chapter  8
Inside the vat: the hunt for the dyestuff
Pages 9

THERE WAS more money to be made if more dyestuff could be extracted from what was discovered to be an increasingly complicated root. Chemists rushed to analyse the root, attacking different aspects of its composition. The incompliant roots were all slightly different. Research results were also slightly different. The process is still going on. Helmut Schweppe, the modern chemist, has got furthest with his uncompleted analysis of 25 colour components in madder (see Glossary-hydranthraquinones). The Russians, driven by the textile magnates who saw huge increased profits, were rightly curious and assembled all the existing knowledge about the composition of the root. The root contents varied considerably according to Dr John, or to Dr Buchholz (in brackets). After correct drying, the root contained:

43% (22.5%) wood fibre

20% (39.9%) readily extractable red dyestuff

dark-coloured glue

5% oxide of dyestuff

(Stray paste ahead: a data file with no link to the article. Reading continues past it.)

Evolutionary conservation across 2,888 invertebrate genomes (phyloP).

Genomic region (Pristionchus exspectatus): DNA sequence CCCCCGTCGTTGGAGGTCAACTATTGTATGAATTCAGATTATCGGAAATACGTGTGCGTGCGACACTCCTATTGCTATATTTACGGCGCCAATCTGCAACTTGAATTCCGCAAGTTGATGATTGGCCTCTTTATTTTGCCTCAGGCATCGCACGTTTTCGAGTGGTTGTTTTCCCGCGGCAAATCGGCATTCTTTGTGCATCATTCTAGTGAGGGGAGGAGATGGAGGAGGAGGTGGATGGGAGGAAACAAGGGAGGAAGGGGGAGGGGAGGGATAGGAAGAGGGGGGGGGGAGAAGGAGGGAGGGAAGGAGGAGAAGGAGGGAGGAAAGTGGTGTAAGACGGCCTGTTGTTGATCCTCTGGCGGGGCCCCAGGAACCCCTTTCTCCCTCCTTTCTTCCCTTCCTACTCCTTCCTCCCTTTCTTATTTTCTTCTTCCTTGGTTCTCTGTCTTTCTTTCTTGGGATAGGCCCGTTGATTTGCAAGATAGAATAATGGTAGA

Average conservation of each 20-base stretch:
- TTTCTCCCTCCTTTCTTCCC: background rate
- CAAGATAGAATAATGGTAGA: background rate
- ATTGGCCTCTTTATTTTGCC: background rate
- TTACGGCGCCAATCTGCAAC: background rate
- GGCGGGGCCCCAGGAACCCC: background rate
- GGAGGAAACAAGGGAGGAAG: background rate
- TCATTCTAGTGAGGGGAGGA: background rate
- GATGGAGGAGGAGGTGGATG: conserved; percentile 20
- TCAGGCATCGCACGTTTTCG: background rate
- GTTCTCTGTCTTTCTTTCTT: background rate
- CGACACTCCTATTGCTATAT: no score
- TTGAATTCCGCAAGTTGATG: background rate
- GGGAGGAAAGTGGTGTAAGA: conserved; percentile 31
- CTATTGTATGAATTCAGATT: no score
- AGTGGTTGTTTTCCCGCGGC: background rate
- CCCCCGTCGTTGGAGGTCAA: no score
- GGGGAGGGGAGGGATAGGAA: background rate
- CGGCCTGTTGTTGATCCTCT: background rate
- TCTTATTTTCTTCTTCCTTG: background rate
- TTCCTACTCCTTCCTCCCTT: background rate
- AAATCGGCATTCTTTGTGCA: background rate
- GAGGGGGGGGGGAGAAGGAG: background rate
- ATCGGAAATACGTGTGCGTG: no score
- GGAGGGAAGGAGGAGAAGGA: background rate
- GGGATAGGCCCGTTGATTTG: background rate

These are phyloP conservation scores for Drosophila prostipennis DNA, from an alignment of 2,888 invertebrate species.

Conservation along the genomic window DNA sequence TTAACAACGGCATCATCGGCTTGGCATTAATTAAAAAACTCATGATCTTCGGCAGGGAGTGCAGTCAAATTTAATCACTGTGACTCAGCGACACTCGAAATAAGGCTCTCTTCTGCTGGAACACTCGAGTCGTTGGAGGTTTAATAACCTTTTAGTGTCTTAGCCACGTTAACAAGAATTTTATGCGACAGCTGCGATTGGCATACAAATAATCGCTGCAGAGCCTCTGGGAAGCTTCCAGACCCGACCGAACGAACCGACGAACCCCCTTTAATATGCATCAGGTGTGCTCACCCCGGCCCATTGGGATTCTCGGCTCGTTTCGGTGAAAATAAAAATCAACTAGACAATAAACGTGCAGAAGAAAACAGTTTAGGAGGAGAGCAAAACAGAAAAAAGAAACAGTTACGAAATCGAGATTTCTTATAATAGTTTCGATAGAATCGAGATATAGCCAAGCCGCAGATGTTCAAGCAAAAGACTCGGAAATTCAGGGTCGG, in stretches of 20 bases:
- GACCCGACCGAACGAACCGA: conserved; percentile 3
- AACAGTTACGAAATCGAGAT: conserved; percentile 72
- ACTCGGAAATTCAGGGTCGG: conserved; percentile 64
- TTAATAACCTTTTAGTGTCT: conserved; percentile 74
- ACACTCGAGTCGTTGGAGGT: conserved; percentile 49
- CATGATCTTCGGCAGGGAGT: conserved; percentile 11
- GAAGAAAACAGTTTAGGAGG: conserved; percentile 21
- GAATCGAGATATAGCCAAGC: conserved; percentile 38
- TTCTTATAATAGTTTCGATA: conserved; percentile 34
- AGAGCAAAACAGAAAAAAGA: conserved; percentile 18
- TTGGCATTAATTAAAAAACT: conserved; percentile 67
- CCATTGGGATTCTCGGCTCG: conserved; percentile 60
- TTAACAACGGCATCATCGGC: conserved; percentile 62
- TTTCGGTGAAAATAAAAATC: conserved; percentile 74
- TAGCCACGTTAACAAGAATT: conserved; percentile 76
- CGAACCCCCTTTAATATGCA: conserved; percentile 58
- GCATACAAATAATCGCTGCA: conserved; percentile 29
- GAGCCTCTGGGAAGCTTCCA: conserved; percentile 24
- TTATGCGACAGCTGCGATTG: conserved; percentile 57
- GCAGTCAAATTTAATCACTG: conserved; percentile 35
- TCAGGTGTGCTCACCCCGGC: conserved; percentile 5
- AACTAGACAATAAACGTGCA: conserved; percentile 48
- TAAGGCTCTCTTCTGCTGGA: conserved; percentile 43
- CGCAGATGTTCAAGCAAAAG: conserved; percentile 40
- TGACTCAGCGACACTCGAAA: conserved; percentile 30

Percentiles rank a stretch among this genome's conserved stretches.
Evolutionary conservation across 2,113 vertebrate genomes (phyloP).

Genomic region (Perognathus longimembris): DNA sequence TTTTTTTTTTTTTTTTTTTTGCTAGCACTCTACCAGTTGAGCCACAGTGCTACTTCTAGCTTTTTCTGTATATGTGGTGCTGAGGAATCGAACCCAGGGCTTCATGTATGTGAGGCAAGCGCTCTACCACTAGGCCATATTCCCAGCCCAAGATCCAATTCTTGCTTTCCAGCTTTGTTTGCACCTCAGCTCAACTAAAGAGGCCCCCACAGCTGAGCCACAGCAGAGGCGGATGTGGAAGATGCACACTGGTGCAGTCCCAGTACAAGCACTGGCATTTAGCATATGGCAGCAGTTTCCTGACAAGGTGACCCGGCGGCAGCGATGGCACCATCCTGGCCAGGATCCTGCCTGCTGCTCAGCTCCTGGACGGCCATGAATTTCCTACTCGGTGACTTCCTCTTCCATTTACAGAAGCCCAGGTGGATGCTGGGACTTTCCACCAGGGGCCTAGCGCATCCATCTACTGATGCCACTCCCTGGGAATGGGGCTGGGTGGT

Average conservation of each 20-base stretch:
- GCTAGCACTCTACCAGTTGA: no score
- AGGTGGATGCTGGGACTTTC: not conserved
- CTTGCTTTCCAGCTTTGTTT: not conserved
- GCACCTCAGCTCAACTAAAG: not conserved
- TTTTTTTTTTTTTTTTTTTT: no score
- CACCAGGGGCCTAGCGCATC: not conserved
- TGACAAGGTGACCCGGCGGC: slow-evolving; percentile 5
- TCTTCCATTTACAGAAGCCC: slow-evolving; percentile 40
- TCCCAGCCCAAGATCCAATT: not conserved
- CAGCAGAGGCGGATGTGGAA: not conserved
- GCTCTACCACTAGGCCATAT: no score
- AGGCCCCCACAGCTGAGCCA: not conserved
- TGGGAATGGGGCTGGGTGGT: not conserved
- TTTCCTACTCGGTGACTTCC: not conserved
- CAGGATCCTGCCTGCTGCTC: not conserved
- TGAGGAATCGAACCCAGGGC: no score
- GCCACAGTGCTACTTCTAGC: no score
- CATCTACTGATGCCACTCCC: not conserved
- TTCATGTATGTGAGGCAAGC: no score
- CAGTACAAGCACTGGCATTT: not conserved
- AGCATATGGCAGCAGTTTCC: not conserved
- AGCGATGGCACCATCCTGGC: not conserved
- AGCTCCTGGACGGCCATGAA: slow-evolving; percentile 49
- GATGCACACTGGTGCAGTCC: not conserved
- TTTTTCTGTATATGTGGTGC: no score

3% (1.2%) tar-based red dyestuff

1% (1.9%) dark-coloured waxy substance (soluble in hot spirit)

8% potassium and lime, ? potassium carbonate

7.5% phosphorus lime and magnesium, ? magnesium phosphoric carbonate

2% phosphorus and sulphuric acid and potassium, ? potassium phosphoric sulphate

1.5% ferric oxide

0.5% silica

Kuhlmann had also made another differing analysis. To Shtorkh this confirmed continuing uncertainty. This was either caused by inaccurate analysis or by a variety or combination of differences in the samples of root: their age, origin, soil composition and treatment and the subspecies of plant. Even from a single root, the thickness of root, skin and amount of skin analysed was not constant.